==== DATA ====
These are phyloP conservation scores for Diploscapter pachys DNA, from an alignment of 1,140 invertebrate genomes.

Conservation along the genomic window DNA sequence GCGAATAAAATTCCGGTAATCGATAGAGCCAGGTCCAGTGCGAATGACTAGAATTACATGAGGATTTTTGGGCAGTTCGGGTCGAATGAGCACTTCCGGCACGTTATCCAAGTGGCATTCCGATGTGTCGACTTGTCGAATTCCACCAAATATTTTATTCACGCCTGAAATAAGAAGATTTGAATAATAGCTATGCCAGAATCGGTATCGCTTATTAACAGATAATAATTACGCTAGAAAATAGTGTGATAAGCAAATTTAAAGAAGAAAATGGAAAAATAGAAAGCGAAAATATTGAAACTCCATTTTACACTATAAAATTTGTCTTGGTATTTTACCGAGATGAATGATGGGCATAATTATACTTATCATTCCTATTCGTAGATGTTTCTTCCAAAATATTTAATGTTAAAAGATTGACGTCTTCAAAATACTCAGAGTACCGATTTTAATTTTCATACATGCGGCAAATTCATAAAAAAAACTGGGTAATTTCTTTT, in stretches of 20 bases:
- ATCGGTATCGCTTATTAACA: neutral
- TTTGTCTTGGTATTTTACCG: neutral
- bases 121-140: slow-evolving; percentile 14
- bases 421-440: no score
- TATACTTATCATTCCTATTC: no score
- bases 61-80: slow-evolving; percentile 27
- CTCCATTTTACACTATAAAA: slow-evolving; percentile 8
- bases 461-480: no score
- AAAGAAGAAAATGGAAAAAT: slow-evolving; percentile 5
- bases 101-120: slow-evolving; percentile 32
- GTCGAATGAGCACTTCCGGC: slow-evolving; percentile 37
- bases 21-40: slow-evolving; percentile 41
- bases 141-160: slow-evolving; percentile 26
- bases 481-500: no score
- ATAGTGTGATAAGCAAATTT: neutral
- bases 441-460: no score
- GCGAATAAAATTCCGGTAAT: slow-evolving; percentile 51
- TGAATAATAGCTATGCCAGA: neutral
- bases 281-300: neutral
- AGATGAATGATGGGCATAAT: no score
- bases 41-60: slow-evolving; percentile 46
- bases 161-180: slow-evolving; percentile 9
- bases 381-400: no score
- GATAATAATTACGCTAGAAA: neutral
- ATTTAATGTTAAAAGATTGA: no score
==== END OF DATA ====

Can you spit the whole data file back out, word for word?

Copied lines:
These are phyloP conservation scores for Diploscapter pachys DNA, from an alignment of 1,140 invertebrate genomes.

Conservation along the genomic window DNA sequence GCGAATAAAATTCCGGTAATCGATAGAGCCAGGTCCAGTGCGAATGACTAGAATTACATGAGGATTTTTGGGCAGTTCGGGTCGAATGAGCACTTCCGGCACGTTATCCAAGTGGCATTCCGATGTGTCGACTTGTCGAATTCCACCAAATATTTTATTCACGCCTGAAATAAGAAGATTTGAATAATAGCTATGCCAGAATCGGTATCGCTTATTAACAGATAATAATTACGCTAGAAAATAGTGTGATAAGCAAATTTAAAGAAGAAAATGGAAAAATAGAAAGCGAAAATATTGAAACTCCATTTTACACTATAAAATTTGTCTTGGTATTTTACCGAGATGAATGATGGGCATAATTATACTTATCATTCCTATTCGTAGATGTTTCTTCCAAAATATTTAATGTTAAAAGATTGACGTCTTCAAAATACTCAGAGTACCGATTTTAATTTTCATACATGCGGCAAATTCATAAAAAAAACTGGGTAATTTCTTTT, in stretches of 20 bases:
- ATCGGTATCGCTTATTAACA: neutral
- TTTGTCTTGGTATTTTACCG: neutral
- bases 121-140: slow-evolving; percentile 14
- bases 421-440: no score
- TATACTTATCATTCCTATTC: no score
- bases 61-80: slow-evolving; percentile 27
- CTCCATTTTACACTATAAAA: slow-evolving; percentile 8
- bases 461-480: no score
- AAAGAAGAAAATGGAAAAAT: slow-evolving; percentile 5
- bases 101-120: slow-evolving; percentile 32
- GTCGAATGAGCACTTCCGGC: slow-evolving; percentile 37
- bases 21-40: slow-evolving; percentile 41
- bases 141-160: slow-evolving; percentile 26
- bases 481-500: no score
- ATAGTGTGATAAGCAAATTT: neutral
- bases 441-460: no score
- GCGAATAAAATTCCGGTAAT: slow-evolving; percentile 51
- TGAATAATAGCTATGCCAGA: neutral
- bases 281-300: neutral
- AGATGAATGATGGGCATAAT: no score
- bases 41-60: slow-evolving; percentile 46
- bases 161-180: slow-evolving; percentile 9
- bases 381-400: no score
- GATAATAATTACGCTAGAAA: neutral
- ATTTAATGTTAAAAGATTGA: no score